Health and Activism with a Side Dish of Macaroons

by Jen Martin

Yesterday was full of ups and downs. Well, more so for me than anyone else. I guess that’s what happens when you forget about your newly developed allergy to tree nuts and the fact that the famous French macaroons are made using almond powder, which of course lands you on the traffic-filled route straight to the ER.

Remind me to not live in New York, because if I haven’t run into Dr. Pitts and Terri Wilder at the coffee shop I stopped at to seek help. I don’t know if I could have waited for the ambulance to arrive.

Thankfully I am well now and back at the dorm. I am not going to let that unfortunate experience overshadow the great day I had:

I woke up Thursday morning excited and ready to jump out of bed for once. The group was going to visit the Spencer Cox Center for Health, which is a clinic that is dedicated to serving marginalized communities within New York City. The center specializes in treating HIV positive patients, but they also give the best care possible to those who are HIV negative but still need warm and welcoming treatment. We met with Terri Wilder, the director of HIV/AIDS Education and Training at the center. She discussed the center’s role in the fight against AIDS and the principles that the center uses to conduct its activities. Along with that we met two other people who are positive and learned about their experiences living with the virus and how they empower themselves and other people using the Peer Program at the clinic.


In which half of my face is hidden. My tallness didn’t help me here.


As an aspiring doctor, a common theme stood out to me in the presentation: the idea of self empowerment. During the AIDS crisis, many people who had the syndrome felt helpless as their medical providers (if they even had any) were not providing sufficient information about the virus and treatment options. Ultimately, the patients took it upon themselves to learn about the virus and push for the availability and accessibility of potential treatments. One of the people who discussed their life with HIV emphasized that he got the best care when the doctor acted as a professional advisor who would readily give all the information requested so that the patient can make an informed health care decision that would best suit himself, unlike his past providers who merely threw him a prescription without any initial disclosure. This made me realize that my role as a doctor shouldn’t merely be treating a patient, which sounds more akin to dealing with a burden, but rather that I should work with my patient. After all, they are a person, and not a problem, and I need to support them.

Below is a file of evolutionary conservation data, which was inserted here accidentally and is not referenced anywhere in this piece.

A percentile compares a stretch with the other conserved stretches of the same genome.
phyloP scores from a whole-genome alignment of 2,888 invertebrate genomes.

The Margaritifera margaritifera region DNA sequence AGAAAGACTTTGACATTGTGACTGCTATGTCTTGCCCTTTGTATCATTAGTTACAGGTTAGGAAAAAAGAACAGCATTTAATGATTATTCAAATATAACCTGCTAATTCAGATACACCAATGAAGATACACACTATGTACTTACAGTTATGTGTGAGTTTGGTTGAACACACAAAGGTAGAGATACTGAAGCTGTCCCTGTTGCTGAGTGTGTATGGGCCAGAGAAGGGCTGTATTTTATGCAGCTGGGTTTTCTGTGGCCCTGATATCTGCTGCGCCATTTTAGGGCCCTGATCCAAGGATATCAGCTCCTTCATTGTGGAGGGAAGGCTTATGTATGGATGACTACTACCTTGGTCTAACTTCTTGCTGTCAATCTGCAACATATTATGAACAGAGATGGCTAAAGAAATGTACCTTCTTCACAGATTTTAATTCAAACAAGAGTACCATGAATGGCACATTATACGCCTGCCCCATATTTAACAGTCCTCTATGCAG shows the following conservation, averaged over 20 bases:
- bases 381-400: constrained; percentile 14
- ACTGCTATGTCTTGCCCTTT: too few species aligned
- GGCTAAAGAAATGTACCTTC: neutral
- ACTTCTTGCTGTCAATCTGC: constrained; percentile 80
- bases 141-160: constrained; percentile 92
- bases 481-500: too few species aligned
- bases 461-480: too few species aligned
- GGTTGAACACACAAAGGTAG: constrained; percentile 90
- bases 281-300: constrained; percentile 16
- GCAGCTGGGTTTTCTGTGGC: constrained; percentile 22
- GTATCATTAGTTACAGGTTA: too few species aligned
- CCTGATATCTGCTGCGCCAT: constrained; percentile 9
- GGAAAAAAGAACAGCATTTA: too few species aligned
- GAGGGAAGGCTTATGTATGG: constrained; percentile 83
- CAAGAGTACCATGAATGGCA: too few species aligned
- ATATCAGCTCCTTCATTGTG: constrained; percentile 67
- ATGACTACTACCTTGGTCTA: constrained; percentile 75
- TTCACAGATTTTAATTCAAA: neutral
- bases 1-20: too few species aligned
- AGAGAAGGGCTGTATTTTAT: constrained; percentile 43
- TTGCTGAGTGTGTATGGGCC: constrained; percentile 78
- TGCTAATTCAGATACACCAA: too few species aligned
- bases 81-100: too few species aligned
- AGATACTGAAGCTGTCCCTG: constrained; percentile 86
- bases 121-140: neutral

We ended our meeting with a brief tour of the Spencer Cox Center for Health and took a break for lunch before meeting with ACT UP to reflect on our experience Wednesday and discuss future activism possibilities.



The meeting was phenomenal. I would love to tell you all about what we discussed, but we would be here for days. However, one thing I want to stress is that there is nothing like having the insight of long time activists who moved the country, then continued to fight against AIDS even when America deemed it not a problem anymore. With their counsel, we were able to identify key problems that the LGBTQ community of Purdue face and how to properly address them so that campus can be a safer and healthier place not just for queer students, but for everybody. To see the faces around the room light up in optimism for the future was heartwarming, and it would not have happened if it weren’t for the encouragement of the ACT UP members. So if there are any members reading this, I would like you to know that as a group and as individuals we greatly appreciate you sacrificing your time to meet with us, because you have inspired us to work harder than ever before to fight for what we need. I hope to keep in touch with you throughout the years, and I also sure hope that you inspire the young activists you will meet in next summer’s study abroad team.